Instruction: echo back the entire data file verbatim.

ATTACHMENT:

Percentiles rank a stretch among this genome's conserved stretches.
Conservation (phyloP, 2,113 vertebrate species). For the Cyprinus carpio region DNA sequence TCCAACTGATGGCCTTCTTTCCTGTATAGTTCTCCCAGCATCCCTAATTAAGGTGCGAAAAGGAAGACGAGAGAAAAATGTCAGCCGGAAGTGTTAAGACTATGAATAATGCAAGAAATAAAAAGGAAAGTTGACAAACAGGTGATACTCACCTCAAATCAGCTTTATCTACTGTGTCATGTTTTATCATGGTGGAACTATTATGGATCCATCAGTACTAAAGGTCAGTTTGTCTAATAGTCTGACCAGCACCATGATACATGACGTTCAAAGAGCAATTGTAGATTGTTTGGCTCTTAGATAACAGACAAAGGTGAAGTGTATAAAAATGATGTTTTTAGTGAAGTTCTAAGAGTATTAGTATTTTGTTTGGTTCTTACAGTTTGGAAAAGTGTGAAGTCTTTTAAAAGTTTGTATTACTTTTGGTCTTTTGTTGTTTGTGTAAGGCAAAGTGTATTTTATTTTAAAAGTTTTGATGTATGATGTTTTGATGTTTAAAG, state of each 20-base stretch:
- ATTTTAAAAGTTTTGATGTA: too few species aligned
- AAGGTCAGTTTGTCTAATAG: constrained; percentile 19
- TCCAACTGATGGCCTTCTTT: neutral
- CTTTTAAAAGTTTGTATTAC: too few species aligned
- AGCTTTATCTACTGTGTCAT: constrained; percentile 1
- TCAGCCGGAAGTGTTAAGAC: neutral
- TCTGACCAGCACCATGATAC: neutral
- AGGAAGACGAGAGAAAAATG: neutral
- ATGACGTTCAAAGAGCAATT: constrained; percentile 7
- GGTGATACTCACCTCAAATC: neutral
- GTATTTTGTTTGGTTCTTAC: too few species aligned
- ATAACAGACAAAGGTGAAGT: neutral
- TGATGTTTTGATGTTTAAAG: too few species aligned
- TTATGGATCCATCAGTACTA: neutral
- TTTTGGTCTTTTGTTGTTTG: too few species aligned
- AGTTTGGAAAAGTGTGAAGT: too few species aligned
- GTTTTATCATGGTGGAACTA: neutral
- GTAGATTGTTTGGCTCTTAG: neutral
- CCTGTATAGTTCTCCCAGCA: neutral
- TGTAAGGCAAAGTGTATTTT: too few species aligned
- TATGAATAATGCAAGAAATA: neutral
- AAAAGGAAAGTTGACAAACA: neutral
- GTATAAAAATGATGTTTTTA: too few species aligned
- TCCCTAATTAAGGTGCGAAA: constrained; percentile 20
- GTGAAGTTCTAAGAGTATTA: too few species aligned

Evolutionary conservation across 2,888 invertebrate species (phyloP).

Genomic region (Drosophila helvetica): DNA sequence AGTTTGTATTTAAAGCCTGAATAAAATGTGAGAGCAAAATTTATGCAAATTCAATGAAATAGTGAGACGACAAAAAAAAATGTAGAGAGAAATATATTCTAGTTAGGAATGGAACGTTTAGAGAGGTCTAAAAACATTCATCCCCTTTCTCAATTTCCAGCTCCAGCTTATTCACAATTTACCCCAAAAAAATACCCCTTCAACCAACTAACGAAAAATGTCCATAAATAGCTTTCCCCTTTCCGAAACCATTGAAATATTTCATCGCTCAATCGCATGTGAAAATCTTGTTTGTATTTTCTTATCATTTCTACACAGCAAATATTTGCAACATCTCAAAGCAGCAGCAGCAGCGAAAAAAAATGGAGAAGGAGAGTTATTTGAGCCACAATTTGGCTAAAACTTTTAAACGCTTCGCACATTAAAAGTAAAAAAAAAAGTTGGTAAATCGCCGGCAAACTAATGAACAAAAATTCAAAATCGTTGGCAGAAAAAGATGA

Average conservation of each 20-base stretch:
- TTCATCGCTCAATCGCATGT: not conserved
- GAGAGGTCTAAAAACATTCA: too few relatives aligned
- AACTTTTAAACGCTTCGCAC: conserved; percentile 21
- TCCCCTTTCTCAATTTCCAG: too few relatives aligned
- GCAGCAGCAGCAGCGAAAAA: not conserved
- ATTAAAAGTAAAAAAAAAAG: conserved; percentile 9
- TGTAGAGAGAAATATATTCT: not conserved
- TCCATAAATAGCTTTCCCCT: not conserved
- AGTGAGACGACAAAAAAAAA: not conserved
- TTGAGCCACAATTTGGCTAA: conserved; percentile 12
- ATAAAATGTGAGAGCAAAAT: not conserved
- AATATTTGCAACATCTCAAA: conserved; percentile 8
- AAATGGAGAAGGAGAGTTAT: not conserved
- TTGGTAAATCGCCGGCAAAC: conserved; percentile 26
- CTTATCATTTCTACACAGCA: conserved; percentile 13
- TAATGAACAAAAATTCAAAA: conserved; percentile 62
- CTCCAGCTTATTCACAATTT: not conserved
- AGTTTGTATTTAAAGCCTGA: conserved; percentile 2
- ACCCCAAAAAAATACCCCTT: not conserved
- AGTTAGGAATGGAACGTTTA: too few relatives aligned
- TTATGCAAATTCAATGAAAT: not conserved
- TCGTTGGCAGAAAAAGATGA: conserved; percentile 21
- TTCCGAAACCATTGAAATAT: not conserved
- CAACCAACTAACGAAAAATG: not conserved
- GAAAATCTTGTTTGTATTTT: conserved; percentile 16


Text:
Percentiles rank a stretch among this genome's conserved stretches.
Conservation (phyloP, 2,113 vertebrate species). For the Cyprinus carpio region DNA sequence TCCAACTGATGGCCTTCTTTCCTGTATAGTTCTCCCAGCATCCCTAATTAAGGTGCGAAAAGGAAGACGAGAGAAAAATGTCAGCCGGAAGTGTTAAGACTATGAATAATGCAAGAAATAAAAAGGAAAGTTGACAAACAGGTGATACTCACCTCAAATCAGCTTTATCTACTGTGTCATGTTTTATCATGGTGGAACTATTATGGATCCATCAGTACTAAAGGTCAGTTTGTCTAATAGTCTGACCAGCACCATGATACATGACGTTCAAAGAGCAATTGTAGATTGTTTGGCTCTTAGATAACAGACAAAGGTGAAGTGTATAAAAATGATGTTTTTAGTGAAGTTCTAAGAGTATTAGTATTTTGTTTGGTTCTTACAGTTTGGAAAAGTGTGAAGTCTTTTAAAAGTTTGTATTACTTTTGGTCTTTTGTTGTTTGTGTAAGGCAAAGTGTATTTTATTTTAAAAGTTTTGATGTATGATGTTTTGATGTTTAAAG, state of each 20-base stretch:
- ATTTTAAAAGTTTTGATGTA: too few species aligned
- AAGGTCAGTTTGTCTAATAG: constrained; percentile 19
- TCCAACTGATGGCCTTCTTT: neutral
- CTTTTAAAAGTTTGTATTAC: too few species aligned
- AGCTTTATCTACTGTGTCAT: constrained; percentile 1
- TCAGCCGGAAGTGTTAAGAC: neutral
- TCTGACCAGCACCATGATAC: neutral
- AGGAAGACGAGAGAAAAATG: neutral
- ATGACGTTCAAAGAGCAATT: constrained; percentile 7
- GGTGATACTCACCTCAAATC: neutral
- GTATTTTGTTTGGTTCTTAC: too few species aligned
- ATAACAGACAAAGGTGAAGT: neutral
- TGATGTTTTGATGTTTAAAG: too few species aligned
- TTATGGATCCATCAGTACTA: neutral
- TTTTGGTCTTTTGTTGTTTG: too few species aligned
- AGTTTGGAAAAGTGTGAAGT: too few species aligned
- GTTTTATCATGGTGGAACTA: neutral
- GTAGATTGTTTGGCTCTTAG: neutral
- CCTGTATAGTTCTCCCAGCA: neutral
- TGTAAGGCAAAGTGTATTTT: too few species aligned
- TATGAATAATGCAAGAAATA: neutral
- AAAAGGAAAGTTGACAAACA: neutral
- GTATAAAAATGATGTTTTTA: too few species aligned
- TCCCTAATTAAGGTGCGAAA: constrained; percentile 20
- GTGAAGTTCTAAGAGTATTA: too few species aligned

Evolutionary conservation across 2,888 invertebrate species (phyloP).

Genomic region (Drosophila helvetica): DNA sequence AGTTTGTATTTAAAGCCTGAATAAAATGTGAGAGCAAAATTTATGCAAATTCAATGAAATAGTGAGACGACAAAAAAAAATGTAGAGAGAAATATATTCTAGTTAGGAATGGAACGTTTAGAGAGGTCTAAAAACATTCATCCCCTTTCTCAATTTCCAGCTCCAGCTTATTCACAATTTACCCCAAAAAAATACCCCTTCAACCAACTAACGAAAAATGTCCATAAATAGCTTTCCCCTTTCCGAAACCATTGAAATATTTCATCGCTCAATCGCATGTGAAAATCTTGTTTGTATTTTCTTATCATTTCTACACAGCAAATATTTGCAACATCTCAAAGCAGCAGCAGCAGCGAAAAAAAATGGAGAAGGAGAGTTATTTGAGCCACAATTTGGCTAAAACTTTTAAACGCTTCGCACATTAAAAGTAAAAAAAAAAGTTGGTAAATCGCCGGCAAACTAATGAACAAAAATTCAAAATCGTTGGCAGAAAAAGATGA

Average conservation of each 20-base stretch:
- TTCATCGCTCAATCGCATGT: not conserved
- GAGAGGTCTAAAAACATTCA: too few relatives aligned
- AACTTTTAAACGCTTCGCAC: conserved; percentile 21
- TCCCCTTTCTCAATTTCCAG: too few relatives aligned
- GCAGCAGCAGCAGCGAAAAA: not conserved
- ATTAAAAGTAAAAAAAAAAG: conserved; percentile 9
- TGTAGAGAGAAATATATTCT: not conserved
- TCCATAAATAGCTTTCCCCT: not conserved
- AGTGAGACGACAAAAAAAAA: not conserved
- TTGAGCCACAATTTGGCTAA: conserved; percentile 12
- ATAAAATGTGAGAGCAAAAT: not conserved
- AATATTTGCAACATCTCAAA: conserved; percentile 8
- AAATGGAGAAGGAGAGTTAT: not conserved
- TTGGTAAATCGCCGGCAAAC: conserved; percentile 26
- CTTATCATTTCTACACAGCA: conserved; percentile 13
- TAATGAACAAAAATTCAAAA: conserved; percentile 62
- CTCCAGCTTATTCACAATTT: not conserved
- AGTTTGTATTTAAAGCCTGA: conserved; percentile 2
- ACCCCAAAAAAATACCCCTT: not conserved
- AGTTAGGAATGGAACGTTTA: too few relatives aligned
- TTATGCAAATTCAATGAAAT: not conserved
- TCGTTGGCAGAAAAAGATGA: conserved; percentile 21
- TTCCGAAACCATTGAAATAT: not conserved
- CAACCAACTAACGAAAAATG: not conserved
- GAAAATCTTGTTTGTATTTT: conserved; percentile 16